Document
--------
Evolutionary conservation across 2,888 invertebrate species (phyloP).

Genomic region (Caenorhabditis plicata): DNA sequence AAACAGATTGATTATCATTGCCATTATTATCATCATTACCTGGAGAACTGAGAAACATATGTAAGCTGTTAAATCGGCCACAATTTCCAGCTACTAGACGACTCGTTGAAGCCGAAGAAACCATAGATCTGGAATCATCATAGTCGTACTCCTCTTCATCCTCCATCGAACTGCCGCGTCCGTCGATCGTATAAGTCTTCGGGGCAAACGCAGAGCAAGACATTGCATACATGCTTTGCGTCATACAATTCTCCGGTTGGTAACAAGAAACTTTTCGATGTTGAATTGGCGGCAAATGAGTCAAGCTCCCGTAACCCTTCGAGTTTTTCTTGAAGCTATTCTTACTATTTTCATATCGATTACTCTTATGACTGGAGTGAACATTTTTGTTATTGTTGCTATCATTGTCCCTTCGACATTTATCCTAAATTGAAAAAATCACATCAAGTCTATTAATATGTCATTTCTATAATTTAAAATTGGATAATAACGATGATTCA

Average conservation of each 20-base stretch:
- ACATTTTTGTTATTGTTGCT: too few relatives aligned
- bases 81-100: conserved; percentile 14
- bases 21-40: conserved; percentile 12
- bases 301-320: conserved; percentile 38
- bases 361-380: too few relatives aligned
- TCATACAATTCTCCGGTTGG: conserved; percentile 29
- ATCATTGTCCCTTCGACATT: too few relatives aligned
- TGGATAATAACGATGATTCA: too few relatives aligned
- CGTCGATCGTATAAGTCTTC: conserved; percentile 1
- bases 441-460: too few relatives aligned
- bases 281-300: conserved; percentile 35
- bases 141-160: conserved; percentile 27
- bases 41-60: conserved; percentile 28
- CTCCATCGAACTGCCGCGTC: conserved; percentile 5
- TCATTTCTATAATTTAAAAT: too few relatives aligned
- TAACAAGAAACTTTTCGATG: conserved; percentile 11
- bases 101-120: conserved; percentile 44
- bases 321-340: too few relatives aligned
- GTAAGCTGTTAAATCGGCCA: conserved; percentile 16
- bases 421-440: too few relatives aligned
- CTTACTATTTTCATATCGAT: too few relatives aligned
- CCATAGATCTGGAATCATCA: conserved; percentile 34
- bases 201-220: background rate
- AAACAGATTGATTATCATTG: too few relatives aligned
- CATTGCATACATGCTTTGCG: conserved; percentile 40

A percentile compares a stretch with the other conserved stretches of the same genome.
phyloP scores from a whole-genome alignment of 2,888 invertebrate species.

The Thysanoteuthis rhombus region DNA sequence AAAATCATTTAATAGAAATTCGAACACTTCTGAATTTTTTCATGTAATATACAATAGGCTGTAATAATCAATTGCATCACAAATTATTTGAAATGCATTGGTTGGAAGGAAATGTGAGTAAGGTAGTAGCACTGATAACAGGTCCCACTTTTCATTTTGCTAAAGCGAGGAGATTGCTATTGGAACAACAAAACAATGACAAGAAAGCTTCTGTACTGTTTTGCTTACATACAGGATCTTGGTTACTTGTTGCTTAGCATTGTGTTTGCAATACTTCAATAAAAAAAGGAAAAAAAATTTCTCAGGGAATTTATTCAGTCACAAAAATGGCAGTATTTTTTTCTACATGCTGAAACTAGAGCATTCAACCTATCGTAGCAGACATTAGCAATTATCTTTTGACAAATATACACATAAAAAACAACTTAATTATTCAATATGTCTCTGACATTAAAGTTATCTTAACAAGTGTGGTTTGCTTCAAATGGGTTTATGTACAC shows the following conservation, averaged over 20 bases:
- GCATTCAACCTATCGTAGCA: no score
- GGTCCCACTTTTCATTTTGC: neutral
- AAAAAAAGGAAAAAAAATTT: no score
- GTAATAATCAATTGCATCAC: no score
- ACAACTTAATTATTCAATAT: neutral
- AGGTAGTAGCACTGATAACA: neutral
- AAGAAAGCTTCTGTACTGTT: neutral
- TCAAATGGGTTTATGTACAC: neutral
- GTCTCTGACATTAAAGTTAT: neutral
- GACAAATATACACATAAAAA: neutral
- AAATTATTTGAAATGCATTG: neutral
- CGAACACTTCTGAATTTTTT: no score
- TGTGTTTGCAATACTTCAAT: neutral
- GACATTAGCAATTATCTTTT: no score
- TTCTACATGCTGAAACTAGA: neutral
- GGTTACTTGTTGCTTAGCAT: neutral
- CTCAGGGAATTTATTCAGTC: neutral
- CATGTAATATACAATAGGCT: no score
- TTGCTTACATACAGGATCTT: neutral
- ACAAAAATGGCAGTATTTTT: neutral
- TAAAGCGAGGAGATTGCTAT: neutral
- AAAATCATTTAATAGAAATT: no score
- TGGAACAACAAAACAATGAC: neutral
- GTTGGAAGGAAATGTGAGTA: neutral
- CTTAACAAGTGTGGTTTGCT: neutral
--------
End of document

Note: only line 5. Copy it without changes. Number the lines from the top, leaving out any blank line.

- bases 81-100: conserved; percentile 14